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55 Cards in this Set

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  • Back
What are the three pathogenic geni of Spirochetes
What are the basic characteristics of Spirochetes
Spiral shaped organisms that don't gram stain, grow slowly in vitro or not at all
What are the Pathogenic species of Spirochetes Treponema
Treponema pallidum pallidum (called T. pallidum)
Treponema pallidum endenicum
Treponema pallidum pertenue
Treponema carateum
What Spirochete causes syphilis
Treponema pallidum
What spirochete causes Bejel
Treponema pallidum subspecies endenicum
What spirochete causes Yaws
Treponema pallidum subspecies pertenue
What spirochete causes Pinta
Treponema carateum
What are the pathogenic species of the spirochete genus Borrelia
Borrelia recurrentis
Borrelia hermsii
Borrelia burgdorferi
What spirochete causes epidemic relapsing fever
Borrelia recurrentis
What spirochete causes Endemic relapsing fever
Borrelia hermsii and related species
What spirochete causes Lyme disease
Borrelia burgdorferi
What spirochete causes leptospirosis
Leptospira interrogans (many different serovars)
What are the characteristics of Spirochetes
Spiral shaped bacteria. The spiral shape is determined by the rigid cell wall, which contains peptidoglycan. Length of organism and periodicity of coil differ among the genera and species within the family
Spirochetes are prokaryotes with inner and outer membranes in the cell envelope. They have periplasmic axial filaments that are related to flagella in other bacteria
What is the motility of spirochetes
They exhibit corkscrew motility characterized by rotation and flexion.
They are capable of motility in media of high viscosity. This is believed to be important for their motility in vivo in infected tissues
How are the Spirochete species stained
Treponemes are too thin for light micro. Use darkfield of DFA-TP
Borrelia use Giemsa or Wright
Leptospires are very thin and stain poorly. Use darkfield with silver
What are the nutritional requirements and cultivation of spirochetes
Pathogenic Treponoma pallidum has not been grown in culture for long. Nonpathogenic is anaerobic
Some Borrelia can be cultivated. Fastidious and microaerophilic
Leptospira can be grown aerobically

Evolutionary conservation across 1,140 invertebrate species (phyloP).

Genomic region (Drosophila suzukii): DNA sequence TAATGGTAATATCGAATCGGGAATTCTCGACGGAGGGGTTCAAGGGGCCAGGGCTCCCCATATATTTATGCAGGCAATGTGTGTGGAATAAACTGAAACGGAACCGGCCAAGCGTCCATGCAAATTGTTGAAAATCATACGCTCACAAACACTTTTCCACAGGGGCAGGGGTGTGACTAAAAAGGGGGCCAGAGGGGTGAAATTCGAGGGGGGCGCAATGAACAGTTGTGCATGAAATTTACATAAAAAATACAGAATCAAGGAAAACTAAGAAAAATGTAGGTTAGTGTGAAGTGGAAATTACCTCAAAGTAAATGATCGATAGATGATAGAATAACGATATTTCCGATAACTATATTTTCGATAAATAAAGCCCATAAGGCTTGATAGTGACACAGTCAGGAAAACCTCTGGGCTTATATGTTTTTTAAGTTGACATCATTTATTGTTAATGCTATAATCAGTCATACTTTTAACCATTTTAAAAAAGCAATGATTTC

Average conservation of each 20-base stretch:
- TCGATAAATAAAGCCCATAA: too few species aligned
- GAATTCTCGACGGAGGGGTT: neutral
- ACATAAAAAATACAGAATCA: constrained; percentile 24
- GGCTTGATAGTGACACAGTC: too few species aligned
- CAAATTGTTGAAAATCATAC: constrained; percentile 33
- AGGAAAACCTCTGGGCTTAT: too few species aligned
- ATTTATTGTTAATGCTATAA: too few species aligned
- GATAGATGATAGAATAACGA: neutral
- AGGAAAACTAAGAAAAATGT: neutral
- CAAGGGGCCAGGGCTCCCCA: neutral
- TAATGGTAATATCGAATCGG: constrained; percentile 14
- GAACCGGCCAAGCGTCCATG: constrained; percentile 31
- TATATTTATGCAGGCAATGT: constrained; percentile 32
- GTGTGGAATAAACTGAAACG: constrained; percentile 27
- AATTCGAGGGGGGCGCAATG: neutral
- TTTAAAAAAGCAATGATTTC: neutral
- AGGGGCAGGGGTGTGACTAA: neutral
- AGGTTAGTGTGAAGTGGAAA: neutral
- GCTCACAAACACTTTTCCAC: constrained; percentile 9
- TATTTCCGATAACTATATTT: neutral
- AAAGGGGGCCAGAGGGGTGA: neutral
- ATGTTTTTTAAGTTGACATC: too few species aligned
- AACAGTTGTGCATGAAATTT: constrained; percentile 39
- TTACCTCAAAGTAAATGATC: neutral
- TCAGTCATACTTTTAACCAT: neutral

What is the prevalence of Syphilis in the US
7177 primary and secondary syphilis
413 congenital syphilis
What is the infectivity of Treponoma pallidum in Syphilis cases
High. 50% infectious dose for humans is less than 100 organisms. Infects mucous membranes easily, especially if small cuts or abrasion are present
How is Treponoma pallidum spread
Sex most common
Congenital from mother to fetus in utero
Transmission by direct contact/inoculation is uncommon
What is the primary lesion in primary syphilis called
A chancre. Systemic dissemination of spirochetes has already occurred when the chancre appears
What are the characteristics of a chancre
Painless, ulcer with a clean, hard base that develops within 2-10 weeks at the site of primary infection. Teeming with spirochetes. Heals spontaneously without treatment, but systemic infection persists
What are the consequences of simultaneous infection by Treponoma pallidum and HIV
Alters the course of syphilis and makes the disease more severe and more rapidly progressive
What do the most common lesions of secondary syphilis involve
The skin and mucous membranes. Lesions appear 2-10 weeks after disapperance of the chancre and may include papulosquamous rashes, mucous patches, and genital lesions called condylomata lata
What are some uncommon secondary manifestions in secondary syphilis
Meningitis, iritis, hepatitis
How long does an early latent syphilis infection last
Less than one year in duration. A late latent infection obviously lasts more than one year
How often do relapses of secondary syphilis lesions occur
25% of patients, 90% during the first year of infection. Infectivity of body fluids declines with time during the latent stage of syphilis
When does Tertiary syphilis occur